The diaphragms of the units 112 and 113 carry the moving coils of electro-mechanical transducers 118, 119 respectively, which can be used to supply or receive signals for damping or control purposes. The coils of the electro-mechanical transducers 118, 119 can instead or as well be supplied with signals within respective frequency band widths selected from the input signal to be reproduced as sound by the device as a whole. In this way each of the units 112, 113 receives both a pneumatic input covering the entire frequency range to be reproduced, and an electrical signal in a lesser frequency range therewithin.
As schematically shown in FIG. 1, a full frequency range audio input at 120 is supplied directly to the transducers 116 through a multi-section filter means 121. Transducers 118, 119 are pneumatically coupled. It will be understood that the voice coil formers of the electro-mechanical transducers of FIG. 1 carry as many separate coils as are required.
Transducers 118 and 119 are variably loaded.
The units 112, 113 and 114 are mounted in respective enclosures 112A, 113A and 114A. The interiors of these enclosures are in communication by way of a duct 111A which may be flexible but which may be constituted by a rigid tube or tubes by which the enclosures can be suitably located for use. The duct 111A can for example comprise a pair of telescopically related tubes with spring means acting between them so that their ends can be urged into engagement with opposed walls or between a ceiling and a floor. The connections between the duct and the enclosures can be such as to permit selection of a desired orientation of each enclosure to the duct.
The relative sizes of the transducer diaphragms, their weights, their form, their suspension, the voice coil size or weight or impedance, as well as the load values applied to the voice coils or the field strength of the associated magnet systems, will determine the frequency ranges handled by each of the pneumatically operated transducers. In this and various other embodiments of the invention, these factors are distinctively different among the various speakers, with the result that the frequency ranges of the various speakers will be different, although they may overlap. Thus the driven speaker may have a full frequency range, while the pneumatic one or ones may correct e.g. the bass or the top. The pneumatic speaker or speakers control the acoustical characteristics of the enclosure or cabinet, to improve efficiency at specific frequencies, which can be narrow bands or wide bands.
In the loudspeaker system 126 of the invention shown in FIG. 2, three loudspeaker diaphragms 122, 123 and 124 are mounted each in a respective wall of an enclosure 125. An internal baffle 127 provides substantial acoustic separation between the diaphragms 122 and 123 but allows each to be in communication with the diaphragm 124. The diaphragms are in this system provided by conventional loudspeaker units but one or more electro-acoustic transducers of the present invention can be used, and extra coils on the voice coil former are required if control signals are to be applied in addition to signals to be reproduced.
The signal supply arrangements provided for the system of FIG. 1 can be employed with that of FIG. 2 and there may be provided also as shown in FIG. 2, switching means 128 to enable the user to select which of the units is to function as the motor unit.
In any loudspeaker system of the invention, the physical positioning of the various diaphragms is chosen with reference to the phase differences introduced by the transmission of sound between them and the frequency range which it is intended that the outwardly radiating diaphragm or diaphragms should handle. The motor diaphragm can but need not itself have a surface exposed to the exterior of the enclosure.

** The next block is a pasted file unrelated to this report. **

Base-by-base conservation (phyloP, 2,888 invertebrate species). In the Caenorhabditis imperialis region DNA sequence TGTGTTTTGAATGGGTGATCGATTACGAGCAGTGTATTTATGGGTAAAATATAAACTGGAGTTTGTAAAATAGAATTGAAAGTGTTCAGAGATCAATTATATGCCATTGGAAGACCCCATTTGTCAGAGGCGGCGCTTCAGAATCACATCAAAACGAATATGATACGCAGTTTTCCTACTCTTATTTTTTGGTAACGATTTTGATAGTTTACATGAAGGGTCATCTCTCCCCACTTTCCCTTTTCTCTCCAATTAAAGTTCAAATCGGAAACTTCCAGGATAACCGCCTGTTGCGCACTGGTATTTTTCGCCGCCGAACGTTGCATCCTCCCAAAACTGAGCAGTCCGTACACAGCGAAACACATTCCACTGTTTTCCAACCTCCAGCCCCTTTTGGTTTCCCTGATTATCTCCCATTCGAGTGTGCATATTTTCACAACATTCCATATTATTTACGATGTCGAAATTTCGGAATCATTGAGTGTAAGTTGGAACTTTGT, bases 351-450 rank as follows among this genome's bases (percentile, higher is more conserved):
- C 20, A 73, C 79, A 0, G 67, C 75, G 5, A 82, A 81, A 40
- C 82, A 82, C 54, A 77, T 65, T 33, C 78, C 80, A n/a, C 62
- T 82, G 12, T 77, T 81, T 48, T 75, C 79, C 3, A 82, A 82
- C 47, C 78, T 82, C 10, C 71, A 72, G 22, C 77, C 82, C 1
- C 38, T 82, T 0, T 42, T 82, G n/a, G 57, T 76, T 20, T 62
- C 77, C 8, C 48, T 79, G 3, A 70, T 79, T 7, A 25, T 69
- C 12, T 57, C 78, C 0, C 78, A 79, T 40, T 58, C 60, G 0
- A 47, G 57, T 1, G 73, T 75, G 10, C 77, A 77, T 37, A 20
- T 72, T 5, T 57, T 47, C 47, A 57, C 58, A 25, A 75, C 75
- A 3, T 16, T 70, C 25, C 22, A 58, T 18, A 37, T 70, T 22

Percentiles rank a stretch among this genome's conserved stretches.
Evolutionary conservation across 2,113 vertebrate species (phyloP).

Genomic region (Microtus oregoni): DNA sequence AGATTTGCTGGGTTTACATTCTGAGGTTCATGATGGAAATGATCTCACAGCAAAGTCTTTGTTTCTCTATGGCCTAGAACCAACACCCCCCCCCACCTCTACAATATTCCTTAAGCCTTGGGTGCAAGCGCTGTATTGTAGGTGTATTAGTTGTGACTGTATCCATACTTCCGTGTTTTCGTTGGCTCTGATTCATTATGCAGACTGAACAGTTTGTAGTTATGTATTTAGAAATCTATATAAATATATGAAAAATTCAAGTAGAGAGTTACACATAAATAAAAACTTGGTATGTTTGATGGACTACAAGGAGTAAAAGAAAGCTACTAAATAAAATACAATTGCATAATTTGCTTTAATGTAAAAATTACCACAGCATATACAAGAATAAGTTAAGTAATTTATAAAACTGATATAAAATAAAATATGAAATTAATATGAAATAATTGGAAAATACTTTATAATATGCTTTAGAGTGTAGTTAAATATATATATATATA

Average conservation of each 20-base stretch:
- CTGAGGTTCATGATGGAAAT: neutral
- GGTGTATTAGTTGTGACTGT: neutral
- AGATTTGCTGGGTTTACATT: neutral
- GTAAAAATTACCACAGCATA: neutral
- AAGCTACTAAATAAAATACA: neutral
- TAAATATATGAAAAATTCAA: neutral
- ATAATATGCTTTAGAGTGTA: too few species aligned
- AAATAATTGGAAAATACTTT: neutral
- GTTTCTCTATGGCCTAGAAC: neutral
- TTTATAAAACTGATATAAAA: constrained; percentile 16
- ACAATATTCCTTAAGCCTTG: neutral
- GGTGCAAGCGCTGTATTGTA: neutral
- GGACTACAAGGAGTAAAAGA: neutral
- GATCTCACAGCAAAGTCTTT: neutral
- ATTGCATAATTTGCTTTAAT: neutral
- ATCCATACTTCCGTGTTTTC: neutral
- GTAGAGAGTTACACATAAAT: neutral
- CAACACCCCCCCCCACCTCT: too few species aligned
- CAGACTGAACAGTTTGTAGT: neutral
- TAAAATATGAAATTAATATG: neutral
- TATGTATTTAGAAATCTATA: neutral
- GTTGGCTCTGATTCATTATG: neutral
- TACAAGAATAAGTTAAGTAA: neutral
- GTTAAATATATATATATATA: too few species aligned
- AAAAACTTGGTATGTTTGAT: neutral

The use in accordance with the invention of the signals obtained from an electro-acoustic transducer operated by a pneumatically driven diaphragm is now further described with reference to FIG. 3.
The voltage generated in an electro-acoustic transducer associated with a pneumatically driven diaphragm can be used additionally or instead to drive a further loudspeaker unit. As shown in FIG. 3, the electrical output of the coil 135 in a first enclosure 131, whose loudspeaker is pneumatically driven by an electrically driven loudspeaker whose coil is shown at 137 is taken to the voice coil 137A of a loudspeaker unit 132A mounted in a second enclosure 131A, which also mounts a diaphragm 133A pneumatically coupled with the diaphragm of the unit 132A. The drive to the loudspeaker system of the enclosure 131A is thus electrical but the electrical signal is obtained through a pneumatic coupling in the enclosure 131. The system comprising the two enclosures 131 and 131A can of course be extended by addition of further enclosures, and the enclosures can be in adjacency or physically spaced. Switching means can be provided to permit selection as to which of the enclosures receives the original signal input.
It will be noted from FIGS. 1 and 3, that the plural diaphragms face the same way. This is a preferred feature of the present invention.
It is to be understood that the provision of pneumatically driven diaphragms in accordance with the present invention is not confined to loudspeaker systems concerned only with the reproduction of signals at the lower end of the audio frequency range. The additional diaphragms of the invention can be employed in conjunction with loudspeaker units which handle either the entire audio frequency range, or any selected part of it.
The or each electro-acoustic transducer unit and the or each additional radiator of the loudspeaker systems described, or of conventional systems, can be constructed with a diaphragm formed conventionally from sheet material. The diaphragm design is preferably such as to minimize weight and aerodynamic resistance to movement and to maximize rigidity and thus resistance to distortion in use.